June, 2020

Ninth Circuit: Fourth Amendment Violated
Where Primary Purpose of
Officer Assistance in Execution of
Administrative Ordinance Inspection
Warrant Was to Gather Evidence

After defendant’s neighbors notified authorities regarding suspected ordinance violations occurring on defendant’s property, authorities were successful in obtaining an administrative ordinance inspection warrant that included the assistance of deputies in the execution of the warrant, waiver of the 24-hour advance notice requirement, and permission to forcibly enter the yard areas and dwelling. Defendant was arrested during the execution of the warrant, a criminal search warrant was obtained, and defendant was charged with gun offenses. The Ninth Circuit affirmed the district court’s grant of defendant’s motion to suppress holding that the execution of the administrative warrant violated the Fourth Amendment because the primary purpose in executing the warrant was to gather evidence in support of a criminal investigation. The investigatory motive plainly increased the intrusion on the homeowner’s privacy interests where but for the criminal investigatory motive the homeowner would not have been arrested before commencement of the search, the deputies’ protective sweep would not have lasted 15 to 20 minutes or longer, and the administrative warrant would have been executed with no more than one deputy, rather than nine armed deputies. United States v. Grey, ___ F.3d ___ (CA 9, 05-27-2020, WL 2745322).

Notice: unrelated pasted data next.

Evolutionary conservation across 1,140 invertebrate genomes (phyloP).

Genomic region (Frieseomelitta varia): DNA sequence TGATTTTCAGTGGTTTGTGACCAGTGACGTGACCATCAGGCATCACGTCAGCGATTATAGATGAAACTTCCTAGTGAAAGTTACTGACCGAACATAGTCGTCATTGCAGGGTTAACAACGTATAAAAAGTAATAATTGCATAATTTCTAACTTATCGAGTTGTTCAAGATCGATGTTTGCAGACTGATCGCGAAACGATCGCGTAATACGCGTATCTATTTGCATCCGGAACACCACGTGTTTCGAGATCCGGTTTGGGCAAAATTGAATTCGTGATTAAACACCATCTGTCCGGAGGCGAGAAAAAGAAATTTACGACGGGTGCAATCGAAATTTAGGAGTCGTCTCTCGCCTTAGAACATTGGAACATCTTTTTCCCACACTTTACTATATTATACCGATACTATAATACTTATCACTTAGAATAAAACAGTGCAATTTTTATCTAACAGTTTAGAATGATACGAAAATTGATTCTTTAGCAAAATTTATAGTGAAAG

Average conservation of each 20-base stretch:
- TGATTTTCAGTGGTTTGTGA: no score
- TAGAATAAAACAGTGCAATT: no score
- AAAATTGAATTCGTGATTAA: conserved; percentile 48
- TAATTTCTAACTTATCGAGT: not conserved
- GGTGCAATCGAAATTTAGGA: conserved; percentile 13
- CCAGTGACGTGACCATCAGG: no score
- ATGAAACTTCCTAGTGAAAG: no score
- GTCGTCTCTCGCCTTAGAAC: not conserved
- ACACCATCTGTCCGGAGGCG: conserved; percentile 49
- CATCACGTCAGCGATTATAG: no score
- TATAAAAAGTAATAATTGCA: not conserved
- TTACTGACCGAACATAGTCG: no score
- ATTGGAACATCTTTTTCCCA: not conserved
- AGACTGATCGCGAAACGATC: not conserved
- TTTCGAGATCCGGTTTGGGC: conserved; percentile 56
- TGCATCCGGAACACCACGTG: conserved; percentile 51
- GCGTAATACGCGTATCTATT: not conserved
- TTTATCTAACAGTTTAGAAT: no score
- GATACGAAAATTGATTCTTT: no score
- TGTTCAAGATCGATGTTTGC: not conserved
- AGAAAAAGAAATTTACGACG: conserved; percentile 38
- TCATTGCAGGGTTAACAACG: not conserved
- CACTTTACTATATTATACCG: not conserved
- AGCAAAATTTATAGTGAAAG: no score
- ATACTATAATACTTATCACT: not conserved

Tenth Circuit: Government Was
Collaterally Estopped to
Relitigate Suppression Motion and
Change-in-Law Exception Did Not Apply

After defendant was charged with possession of child pornography, his motion to suppress was granted on the ground that the warrant was void ab initio for authorizing a search of property outside the magistrate judge’s jurisdiction. The government appealed the suppression order but withdrew its appeal without filing a brief. Later, in a case involving a defendant in a different state, the Tenth Circuit reversed an order suppressing child-pornography evidence obtained in reliance on the same FBI search warrant at issue in this case. The government re-indicted defendant, and the Tenth Circuit held that the government was collaterally estopped from relitigating defendant’s suppression motion, even though the district court dismissed the first indictment against defendant without prejudice before jeopardy attached, where the district court had granted defendant’s motion to suppress after full briefing and argument by the parties in the first prosecution and the government appealed the district court’s ruling but chose to dismiss its appeal without briefing. The change-in-law exception to collateral estoppel did not apply where the case involving the other defendant did not change any governing legal principle but merely applied long-established ones. United States v. Arterbury, ___ F.3d ___ (CA 10, 06-09-2020, WL 3058078).